Hungary Amends Trademark Act
On January 1, 2023, Act LV amending several industrial property laws, including the Trademark Act, entered into force in Hungary. Act LV aims to fine-tune and amend certain aspects of various procedures before the Hungarian Intellectual Property Office (HIPO). The amendments are the result of the HIPO’s practical experience and their main goal is to harmonize IP laws with Hungarian procedural legislation, including the Law on Civil Procedure and the Law on General Administrative Procedure. The main amendments to the Hungarian Trademark Act are outlined below.
Deadline extensions that can be obtained during trademark proceedings before the HIPO have been limited to a minimum of one month and a maximum of three months. Multiple extensions lasting between one and three months and a special six-month extension may be requested and granted only in particularly justified cases. The goal of this amendment is to curtail unnecessary delays by restricting the extension period and repeated or longer extensions.
If an adversarial trademark proceeding involves several adverse parties, the proceeding can only be suspended upon a joint request by the parties. The proceeding may only be suspended once, for a maximum period of six months (after which the proceeding is terminated), and may be resumed upon request of any of the parties.
The amendments allow licensees who are not recorded in the trademark register to file an opposition against a trademark application. The previous text of the law granted this right only to licensees recorded in the trademark register.
The filed oppositions should now include not only the legal grounds on which they are based, but also detailed reasoning and supporting evidence. The goal is to reduce the practice of filing unsubstantiated oppositions within the non-extendable opposition deadline and then subsequently filing detailed reasoning and evidence. However, the wording of the amendment is not clear – on the one hand, it indicates that detailed reasoning should be filed at the time of filing the opposition, but on the other hand, it suggests that the HIPO will ask the opponent to rectify the irregularities if the opposition does not comply with the requirements. The HIPO’s practice in future opposition cases will determine the applicability of the amendment, but for now it is recommended to file oppositions along with detailed reasoning within the opposition deadline.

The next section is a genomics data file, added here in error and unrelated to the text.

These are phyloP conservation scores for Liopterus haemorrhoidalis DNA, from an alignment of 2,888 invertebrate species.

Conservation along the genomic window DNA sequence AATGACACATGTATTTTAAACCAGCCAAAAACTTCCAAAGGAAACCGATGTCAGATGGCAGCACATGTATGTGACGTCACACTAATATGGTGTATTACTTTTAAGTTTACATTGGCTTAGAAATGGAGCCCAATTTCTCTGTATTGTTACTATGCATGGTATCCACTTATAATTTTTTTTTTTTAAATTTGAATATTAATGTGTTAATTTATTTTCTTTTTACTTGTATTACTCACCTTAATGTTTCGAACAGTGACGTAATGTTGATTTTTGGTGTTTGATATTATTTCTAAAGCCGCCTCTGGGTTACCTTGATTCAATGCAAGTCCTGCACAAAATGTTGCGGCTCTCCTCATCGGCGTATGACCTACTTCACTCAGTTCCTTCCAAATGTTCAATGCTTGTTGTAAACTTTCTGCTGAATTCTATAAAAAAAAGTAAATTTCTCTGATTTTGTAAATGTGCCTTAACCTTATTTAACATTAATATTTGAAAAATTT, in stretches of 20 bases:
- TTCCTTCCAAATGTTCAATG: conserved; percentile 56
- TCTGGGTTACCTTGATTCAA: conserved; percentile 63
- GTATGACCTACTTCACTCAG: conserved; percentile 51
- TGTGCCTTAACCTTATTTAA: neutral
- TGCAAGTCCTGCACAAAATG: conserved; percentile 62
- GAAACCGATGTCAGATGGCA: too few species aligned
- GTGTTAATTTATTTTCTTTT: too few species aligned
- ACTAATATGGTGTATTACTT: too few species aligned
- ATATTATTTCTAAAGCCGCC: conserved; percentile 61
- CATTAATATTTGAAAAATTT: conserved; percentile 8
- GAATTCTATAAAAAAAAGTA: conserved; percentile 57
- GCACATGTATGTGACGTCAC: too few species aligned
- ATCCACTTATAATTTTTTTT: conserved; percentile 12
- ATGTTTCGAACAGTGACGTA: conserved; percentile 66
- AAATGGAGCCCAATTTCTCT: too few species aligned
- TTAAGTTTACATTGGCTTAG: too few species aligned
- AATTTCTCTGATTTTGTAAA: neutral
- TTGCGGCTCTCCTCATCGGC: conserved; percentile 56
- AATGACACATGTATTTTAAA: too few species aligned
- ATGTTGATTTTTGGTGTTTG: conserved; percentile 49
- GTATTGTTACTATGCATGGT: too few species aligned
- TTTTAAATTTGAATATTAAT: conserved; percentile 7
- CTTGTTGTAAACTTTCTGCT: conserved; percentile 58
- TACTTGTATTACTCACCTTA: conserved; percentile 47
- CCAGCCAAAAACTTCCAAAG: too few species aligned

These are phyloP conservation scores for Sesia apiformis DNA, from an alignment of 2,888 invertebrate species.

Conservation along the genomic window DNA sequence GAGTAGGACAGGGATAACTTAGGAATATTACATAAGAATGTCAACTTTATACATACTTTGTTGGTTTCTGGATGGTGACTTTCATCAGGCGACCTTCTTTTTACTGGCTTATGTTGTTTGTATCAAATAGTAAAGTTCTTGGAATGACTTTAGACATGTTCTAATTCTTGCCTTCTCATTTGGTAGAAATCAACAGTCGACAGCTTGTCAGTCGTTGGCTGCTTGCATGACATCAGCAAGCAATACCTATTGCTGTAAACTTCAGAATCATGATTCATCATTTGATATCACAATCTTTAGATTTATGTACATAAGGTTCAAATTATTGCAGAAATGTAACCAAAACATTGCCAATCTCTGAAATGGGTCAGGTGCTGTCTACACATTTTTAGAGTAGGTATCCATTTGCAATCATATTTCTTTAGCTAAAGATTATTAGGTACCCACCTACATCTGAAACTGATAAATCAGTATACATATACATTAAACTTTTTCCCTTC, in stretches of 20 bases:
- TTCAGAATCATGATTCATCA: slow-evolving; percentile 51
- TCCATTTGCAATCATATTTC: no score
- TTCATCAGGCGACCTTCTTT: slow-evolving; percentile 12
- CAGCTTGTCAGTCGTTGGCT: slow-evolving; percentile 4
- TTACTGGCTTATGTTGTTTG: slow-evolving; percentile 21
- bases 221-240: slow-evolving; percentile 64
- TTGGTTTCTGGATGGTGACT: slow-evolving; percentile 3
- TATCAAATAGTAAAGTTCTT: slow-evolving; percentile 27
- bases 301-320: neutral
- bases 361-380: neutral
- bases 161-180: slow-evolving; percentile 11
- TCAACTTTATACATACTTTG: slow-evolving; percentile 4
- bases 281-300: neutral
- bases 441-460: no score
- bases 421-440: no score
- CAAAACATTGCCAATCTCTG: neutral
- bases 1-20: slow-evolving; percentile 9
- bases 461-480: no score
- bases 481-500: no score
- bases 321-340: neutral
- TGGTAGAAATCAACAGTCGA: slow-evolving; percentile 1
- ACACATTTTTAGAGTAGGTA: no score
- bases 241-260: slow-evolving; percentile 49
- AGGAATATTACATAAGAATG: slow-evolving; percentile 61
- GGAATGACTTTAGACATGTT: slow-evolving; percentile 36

Under the amendments, if neither party requests the continuation of the suspended opposition proceeding before the expiration of the relevant deadline, the HIPO will consider the opposition withdrawn and will resume the trademark registration procedure.
Under the amendments, not only the holder of an earlier right, but also the licensee of an earlier right and even an unregistered user of an earlier geographical indication can file a cancellation action based on relative grounds for refusal.
The amendments also introduce the possibility of postponing the hearing in cancellation proceedings – the parties can jointly request a postponement subject to certain restrictions (e.g. no later than three days before the hearing; the reasoning or justification should be given) and the HIPO can also postpone the hearing in case of exceptional circumstances.
Under the amendments, an accelerated cancellation action can be requested if the trademark infringement court case has not only been initiated (as was previously required) but if the court action is still ongoing at the time of filing the cancellation action, or if it is proven not only that the preliminary injunction request has been submitted to the court (as previously required) but also that the preliminary injunction has not yet been refused. Basically, an accelerated cancellation action can be requested only if an infringement action or a preliminary injunction is still ongoing at the time of filing the accelerated action.
Prepared by: Zita Szilágyi
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Source: The Hungarian Gazette website